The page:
Tangi was quoted by Radio Cook Islands as saying that “we don’t want them tangled in this illegal manner of doing things”.w His comments came as part of an unusually heated response to the vote attempt, in a country where party lines have blurred after endless coalitions, and endless crossings between government and opposition. Finance Minister Mark Brown described the attempt as “borderline treason” which could leave opposition members open to prosecution.

If true, any investigation will likely not include two government MPs who participated in the vote, but who Brown claimed were still part of the ruling party. He blamed former Speaker Norman George, a long-time party-swapper and prime ministerial aspirant, for orchestrating the latest power play.

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EXPECT tuna to be the main focus as the Cook Islands Government of Henry Puna seeks to consolidate support from the electorate half way through its term. But it won’t be an easy ride with Opposition Member of Parliament George Maggie driving protests against a deal between the Cook Islands and Spain’s super seiner fleets.  

In November more than 300 placardwaving protesters voiced their opposition to purse seine fishing which is expected to secure millions of dollars in revenue. The Cooks expect to record an operating surplus equivalent to 5.6 per cent of GDP on the back of higher revenues from fishing license sales and fines for illegal fishing and increased grants. With more fishing licences granted in 2016, Puna’s government will be hoping for a successful year.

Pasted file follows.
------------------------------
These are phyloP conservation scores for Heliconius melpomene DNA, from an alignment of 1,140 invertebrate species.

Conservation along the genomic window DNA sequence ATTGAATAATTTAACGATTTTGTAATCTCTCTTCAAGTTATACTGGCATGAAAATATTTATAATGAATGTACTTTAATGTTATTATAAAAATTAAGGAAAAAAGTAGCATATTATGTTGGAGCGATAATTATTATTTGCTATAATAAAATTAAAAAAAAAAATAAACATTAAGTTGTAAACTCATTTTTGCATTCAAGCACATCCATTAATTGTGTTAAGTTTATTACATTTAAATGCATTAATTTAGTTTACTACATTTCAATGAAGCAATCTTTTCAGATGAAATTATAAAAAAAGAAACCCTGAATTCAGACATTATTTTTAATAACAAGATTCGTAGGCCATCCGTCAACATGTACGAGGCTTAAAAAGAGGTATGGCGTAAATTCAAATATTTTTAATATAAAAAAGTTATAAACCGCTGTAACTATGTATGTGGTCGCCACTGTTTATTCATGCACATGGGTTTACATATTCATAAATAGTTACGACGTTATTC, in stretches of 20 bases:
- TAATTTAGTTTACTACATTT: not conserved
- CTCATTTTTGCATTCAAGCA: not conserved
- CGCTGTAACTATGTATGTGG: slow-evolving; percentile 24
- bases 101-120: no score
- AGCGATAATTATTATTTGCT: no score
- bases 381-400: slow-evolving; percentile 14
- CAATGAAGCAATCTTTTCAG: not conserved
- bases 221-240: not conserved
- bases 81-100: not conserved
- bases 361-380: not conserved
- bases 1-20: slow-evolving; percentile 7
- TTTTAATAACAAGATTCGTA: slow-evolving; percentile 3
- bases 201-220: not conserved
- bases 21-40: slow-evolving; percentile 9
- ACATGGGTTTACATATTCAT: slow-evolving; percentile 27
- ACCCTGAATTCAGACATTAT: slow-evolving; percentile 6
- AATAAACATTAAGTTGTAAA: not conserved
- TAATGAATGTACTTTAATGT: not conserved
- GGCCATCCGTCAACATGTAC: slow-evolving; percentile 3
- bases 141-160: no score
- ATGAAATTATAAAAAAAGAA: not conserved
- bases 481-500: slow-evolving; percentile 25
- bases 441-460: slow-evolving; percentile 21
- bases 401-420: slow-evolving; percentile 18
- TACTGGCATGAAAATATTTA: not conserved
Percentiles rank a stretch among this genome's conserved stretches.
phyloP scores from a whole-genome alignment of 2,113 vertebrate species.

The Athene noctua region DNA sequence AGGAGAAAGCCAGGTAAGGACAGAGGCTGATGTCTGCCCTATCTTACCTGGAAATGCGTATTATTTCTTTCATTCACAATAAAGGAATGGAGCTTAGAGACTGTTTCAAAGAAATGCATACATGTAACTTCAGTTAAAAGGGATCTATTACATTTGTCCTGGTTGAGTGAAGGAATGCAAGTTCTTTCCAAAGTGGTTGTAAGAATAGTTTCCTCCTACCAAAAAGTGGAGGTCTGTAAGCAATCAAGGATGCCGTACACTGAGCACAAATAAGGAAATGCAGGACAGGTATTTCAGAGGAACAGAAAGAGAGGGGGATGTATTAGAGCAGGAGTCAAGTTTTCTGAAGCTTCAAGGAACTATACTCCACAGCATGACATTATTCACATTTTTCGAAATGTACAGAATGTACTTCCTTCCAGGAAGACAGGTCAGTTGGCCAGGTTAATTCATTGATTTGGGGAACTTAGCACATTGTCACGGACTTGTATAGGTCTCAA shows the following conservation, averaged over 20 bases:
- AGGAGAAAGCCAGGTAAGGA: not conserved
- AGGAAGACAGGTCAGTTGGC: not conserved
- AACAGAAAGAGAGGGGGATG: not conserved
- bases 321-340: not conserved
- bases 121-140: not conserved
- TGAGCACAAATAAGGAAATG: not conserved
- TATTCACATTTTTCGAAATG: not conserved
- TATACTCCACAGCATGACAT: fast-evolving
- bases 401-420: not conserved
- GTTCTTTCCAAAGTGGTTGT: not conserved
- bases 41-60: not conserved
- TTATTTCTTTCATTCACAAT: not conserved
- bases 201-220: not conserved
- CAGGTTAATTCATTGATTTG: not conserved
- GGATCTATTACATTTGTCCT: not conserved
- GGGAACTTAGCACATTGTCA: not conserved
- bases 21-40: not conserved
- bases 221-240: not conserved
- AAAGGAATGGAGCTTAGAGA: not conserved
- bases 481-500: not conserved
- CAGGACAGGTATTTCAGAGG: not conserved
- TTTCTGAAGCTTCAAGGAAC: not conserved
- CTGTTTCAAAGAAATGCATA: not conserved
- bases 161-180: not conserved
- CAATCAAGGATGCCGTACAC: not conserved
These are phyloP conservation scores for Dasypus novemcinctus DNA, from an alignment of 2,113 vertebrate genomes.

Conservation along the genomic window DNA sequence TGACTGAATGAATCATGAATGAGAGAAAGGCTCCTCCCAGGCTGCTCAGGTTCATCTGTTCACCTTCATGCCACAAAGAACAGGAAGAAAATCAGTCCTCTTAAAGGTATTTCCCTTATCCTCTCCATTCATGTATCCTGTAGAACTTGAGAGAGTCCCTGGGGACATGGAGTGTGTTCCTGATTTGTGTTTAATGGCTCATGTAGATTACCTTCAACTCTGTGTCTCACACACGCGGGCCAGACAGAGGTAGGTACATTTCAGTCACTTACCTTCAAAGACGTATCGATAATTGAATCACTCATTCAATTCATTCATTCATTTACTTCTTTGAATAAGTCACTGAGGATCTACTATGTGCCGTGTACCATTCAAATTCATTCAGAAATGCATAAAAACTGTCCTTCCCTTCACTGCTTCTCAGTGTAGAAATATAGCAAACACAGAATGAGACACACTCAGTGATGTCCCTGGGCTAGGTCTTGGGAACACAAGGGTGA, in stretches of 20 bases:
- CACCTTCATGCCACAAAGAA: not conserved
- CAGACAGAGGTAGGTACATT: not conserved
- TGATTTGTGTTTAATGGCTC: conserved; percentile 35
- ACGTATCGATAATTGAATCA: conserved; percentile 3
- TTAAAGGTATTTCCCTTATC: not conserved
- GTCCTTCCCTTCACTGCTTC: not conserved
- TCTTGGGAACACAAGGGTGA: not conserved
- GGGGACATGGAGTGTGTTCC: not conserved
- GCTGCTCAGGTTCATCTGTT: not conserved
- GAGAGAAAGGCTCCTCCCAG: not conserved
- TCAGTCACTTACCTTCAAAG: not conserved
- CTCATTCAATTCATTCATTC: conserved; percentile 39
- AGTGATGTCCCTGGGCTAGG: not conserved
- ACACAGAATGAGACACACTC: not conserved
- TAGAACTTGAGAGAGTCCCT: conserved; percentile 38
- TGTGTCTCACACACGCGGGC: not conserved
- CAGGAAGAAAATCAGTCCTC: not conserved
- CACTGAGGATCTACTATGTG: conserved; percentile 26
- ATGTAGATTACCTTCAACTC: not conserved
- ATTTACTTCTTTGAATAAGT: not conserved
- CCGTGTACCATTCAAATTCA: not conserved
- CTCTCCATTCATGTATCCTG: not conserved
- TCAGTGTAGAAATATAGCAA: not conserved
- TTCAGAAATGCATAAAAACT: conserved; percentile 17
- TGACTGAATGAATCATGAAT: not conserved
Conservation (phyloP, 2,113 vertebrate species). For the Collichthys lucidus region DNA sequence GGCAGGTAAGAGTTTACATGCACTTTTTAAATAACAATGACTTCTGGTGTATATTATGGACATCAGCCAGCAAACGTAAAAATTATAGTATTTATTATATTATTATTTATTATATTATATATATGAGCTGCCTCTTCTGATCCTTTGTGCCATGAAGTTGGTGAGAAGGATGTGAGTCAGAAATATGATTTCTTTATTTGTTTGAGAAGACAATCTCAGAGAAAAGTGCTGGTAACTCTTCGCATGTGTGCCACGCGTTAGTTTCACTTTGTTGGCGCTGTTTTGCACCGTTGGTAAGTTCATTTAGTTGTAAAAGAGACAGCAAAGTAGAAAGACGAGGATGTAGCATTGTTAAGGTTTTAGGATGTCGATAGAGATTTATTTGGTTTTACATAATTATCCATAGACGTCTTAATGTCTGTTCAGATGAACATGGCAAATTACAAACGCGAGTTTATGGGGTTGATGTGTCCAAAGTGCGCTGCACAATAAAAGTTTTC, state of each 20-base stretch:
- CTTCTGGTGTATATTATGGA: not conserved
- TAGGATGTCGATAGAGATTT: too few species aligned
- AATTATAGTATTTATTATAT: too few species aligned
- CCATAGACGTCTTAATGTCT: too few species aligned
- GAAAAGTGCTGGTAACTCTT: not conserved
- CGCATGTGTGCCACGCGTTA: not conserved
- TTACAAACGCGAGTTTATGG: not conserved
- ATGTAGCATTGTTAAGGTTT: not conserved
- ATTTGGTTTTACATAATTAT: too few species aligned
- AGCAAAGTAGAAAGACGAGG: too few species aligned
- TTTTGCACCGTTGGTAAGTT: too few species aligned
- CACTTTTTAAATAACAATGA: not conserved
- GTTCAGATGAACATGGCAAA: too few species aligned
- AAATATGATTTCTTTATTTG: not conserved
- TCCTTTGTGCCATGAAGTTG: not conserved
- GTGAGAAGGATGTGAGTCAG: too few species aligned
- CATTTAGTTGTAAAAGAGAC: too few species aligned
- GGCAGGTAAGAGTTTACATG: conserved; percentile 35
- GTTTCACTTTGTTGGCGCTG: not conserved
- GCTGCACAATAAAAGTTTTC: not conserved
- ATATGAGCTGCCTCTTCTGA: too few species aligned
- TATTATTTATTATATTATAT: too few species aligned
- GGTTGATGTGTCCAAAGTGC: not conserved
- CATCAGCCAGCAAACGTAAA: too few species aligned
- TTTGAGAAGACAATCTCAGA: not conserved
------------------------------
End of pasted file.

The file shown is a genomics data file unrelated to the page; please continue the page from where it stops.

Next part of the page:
There is some concern over fluctuating visitor arrivals. A 2.2 per cent drop in arrivals over the first three quarters of 2015 was likely driven by rising costs – always a difficulty in a small market far from the major shipping and air routes. Visitors from Australia – the largest source market - fell by nine per cent but there is hope for recovery in 2016 with the introduction of flights by low-cost airline, Jetstar.

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Cook Islands at

FIFTY years of self-government and free association with New Zealand has raised more questions than answers as Cook Islanders contemplate the relevance of that relationship today, as well as their place in the world and an uncertain future. Cook Islanders put aside Westminster pomp and ceremony for the country’s Constitutional celebrations which coincided with the Te Maeva Nui cultural festival in August. The departure from constitutional formality in favour of a traditional cultural celebrations reflected the occasion as the country took stock of half a century of social and political change.

The Cook Islands have matured since 1965 and the relationship has largely been favourable. Cook Islanders have benefited from New Zealand citizenship while taking pride in their sovereignty. But at what price? Free association gave New Zealand the power to act on the Cook Islands’ behalf in foreign policy and defence matters, a job New Zealand prime minister John Key says his country have done well and would continue to “ensure the Cook Islands has its voice heard internationally.” But his Cook Islands counterpart, Henry Puna wants his country to take back that responsibility.

He has been actively campaigning for his country to have a seat on the United Nations. A vote at the UN would give the Cook Islands more political leverage with foreign powers and open the doors to overseas aid and cash for economic development. The Cook Islands made a breakthrough in their foreign agenda this year by becoming a member of the UN’s International Labour Organisation; a move which would benefit local workers.